Man. Supporting an internal rebellion and overthrow of Hussein is just like invading! See? It's exactly the same!
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post #142 of 191
post #143 of 191
Quote:
Originally posted by dmz
The only real difference was the policy.

There is a massive difference between supporting regime change by Iraqis, even if those Iraqis were the INC, and invading the country, using lies to get public support and neglecting a more important enemy that already attacked us.

But it's also not the only difference. The 1998 Iraq Liberation Act doesn't say we should tie up our military resources in a massive invasion and occupation of Iraq because Saddam wants to help terrorists attack us with WMD. In fact, the 1998 Iraq Liberation Act has absolutely nothing to do with this discussion. Everyone with sense wanted Saddam out of power and a better, more liberal and more democratic Iraq.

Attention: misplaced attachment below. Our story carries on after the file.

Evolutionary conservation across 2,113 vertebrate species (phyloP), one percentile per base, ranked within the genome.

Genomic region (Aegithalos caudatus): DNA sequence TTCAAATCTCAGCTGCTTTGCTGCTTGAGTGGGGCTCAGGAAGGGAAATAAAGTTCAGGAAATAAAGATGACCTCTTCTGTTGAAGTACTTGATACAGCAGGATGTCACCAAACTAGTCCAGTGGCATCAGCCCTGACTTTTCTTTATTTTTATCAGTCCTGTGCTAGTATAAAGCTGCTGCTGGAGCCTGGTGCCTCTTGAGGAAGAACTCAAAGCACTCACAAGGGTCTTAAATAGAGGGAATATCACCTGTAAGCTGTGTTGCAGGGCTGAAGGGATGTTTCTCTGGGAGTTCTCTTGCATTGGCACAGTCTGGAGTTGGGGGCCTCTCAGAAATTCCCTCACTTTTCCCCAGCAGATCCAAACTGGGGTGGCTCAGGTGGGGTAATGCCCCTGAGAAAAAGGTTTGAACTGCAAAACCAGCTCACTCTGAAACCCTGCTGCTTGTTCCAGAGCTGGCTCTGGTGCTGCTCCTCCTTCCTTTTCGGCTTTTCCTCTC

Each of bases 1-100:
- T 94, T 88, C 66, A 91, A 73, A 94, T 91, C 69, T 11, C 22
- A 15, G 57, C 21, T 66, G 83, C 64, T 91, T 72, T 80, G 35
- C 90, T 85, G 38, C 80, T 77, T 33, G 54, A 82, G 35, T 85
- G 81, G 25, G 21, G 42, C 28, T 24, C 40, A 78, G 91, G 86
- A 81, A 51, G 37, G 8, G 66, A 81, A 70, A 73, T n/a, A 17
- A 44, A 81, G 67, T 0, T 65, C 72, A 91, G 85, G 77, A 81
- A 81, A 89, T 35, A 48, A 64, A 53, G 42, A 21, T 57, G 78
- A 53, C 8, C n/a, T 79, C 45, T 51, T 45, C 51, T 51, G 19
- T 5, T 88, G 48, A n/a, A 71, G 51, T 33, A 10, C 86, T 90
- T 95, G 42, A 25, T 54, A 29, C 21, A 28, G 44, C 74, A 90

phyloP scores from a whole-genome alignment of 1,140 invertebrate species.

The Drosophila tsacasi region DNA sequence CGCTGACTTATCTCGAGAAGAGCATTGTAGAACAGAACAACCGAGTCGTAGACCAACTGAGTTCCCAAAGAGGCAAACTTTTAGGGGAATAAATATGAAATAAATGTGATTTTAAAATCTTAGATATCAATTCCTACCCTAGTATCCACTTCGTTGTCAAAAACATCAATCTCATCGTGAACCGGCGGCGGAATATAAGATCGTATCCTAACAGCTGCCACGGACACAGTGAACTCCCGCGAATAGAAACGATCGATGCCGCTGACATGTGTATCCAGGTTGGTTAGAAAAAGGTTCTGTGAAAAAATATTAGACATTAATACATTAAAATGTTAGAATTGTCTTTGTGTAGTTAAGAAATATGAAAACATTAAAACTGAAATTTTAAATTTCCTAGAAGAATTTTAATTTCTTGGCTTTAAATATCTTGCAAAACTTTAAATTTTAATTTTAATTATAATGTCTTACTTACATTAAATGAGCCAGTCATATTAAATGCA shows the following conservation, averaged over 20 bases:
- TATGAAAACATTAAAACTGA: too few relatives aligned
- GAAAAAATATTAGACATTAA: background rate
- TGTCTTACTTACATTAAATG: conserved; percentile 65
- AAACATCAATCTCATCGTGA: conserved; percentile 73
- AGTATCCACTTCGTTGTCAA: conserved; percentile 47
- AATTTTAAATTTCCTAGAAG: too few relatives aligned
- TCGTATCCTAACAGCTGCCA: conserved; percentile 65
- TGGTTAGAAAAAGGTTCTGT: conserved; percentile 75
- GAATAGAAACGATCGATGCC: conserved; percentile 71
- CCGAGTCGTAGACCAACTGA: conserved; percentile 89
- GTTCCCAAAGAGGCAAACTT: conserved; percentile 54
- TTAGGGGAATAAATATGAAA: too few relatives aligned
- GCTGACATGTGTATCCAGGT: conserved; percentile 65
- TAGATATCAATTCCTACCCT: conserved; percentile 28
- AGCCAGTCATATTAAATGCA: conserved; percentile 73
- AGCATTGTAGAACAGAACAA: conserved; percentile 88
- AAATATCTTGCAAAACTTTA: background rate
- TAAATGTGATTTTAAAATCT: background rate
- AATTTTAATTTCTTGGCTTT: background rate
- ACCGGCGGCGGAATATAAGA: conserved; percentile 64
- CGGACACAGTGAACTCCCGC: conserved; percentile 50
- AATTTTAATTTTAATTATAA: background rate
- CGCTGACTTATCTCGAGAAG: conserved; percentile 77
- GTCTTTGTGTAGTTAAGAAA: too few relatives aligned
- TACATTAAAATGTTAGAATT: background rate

Quote:
The only other thing I can add to that is, the same intelligence that drove that [Nick's link] Clinton administration policy was the same intelligence that, 36 months down the road bolstered the case against Iraq.

That is completely and entirely 100% untrue, dmz. I understand you have a position, but don't make flagrantly false statements to try to support it.
post #144 of 191
Quote:
Originally posted by midwinter
Wait, did Clinton invade Iraq and I didn't notice?

What you didn't notice is that Clinton signed a measure to promote regime change in Iraq based off the unwillingness of Saddam to comply with U.N. resolutions to prove he no longer had WMD's.

Oh I forgot. This is about quips and caricatures. Clinton lied, so people died.

Quote:
And the invading. Don't forget the invading. Otherwise, Clinton's policy of not invading was just like Bush's policy of doing the opposite!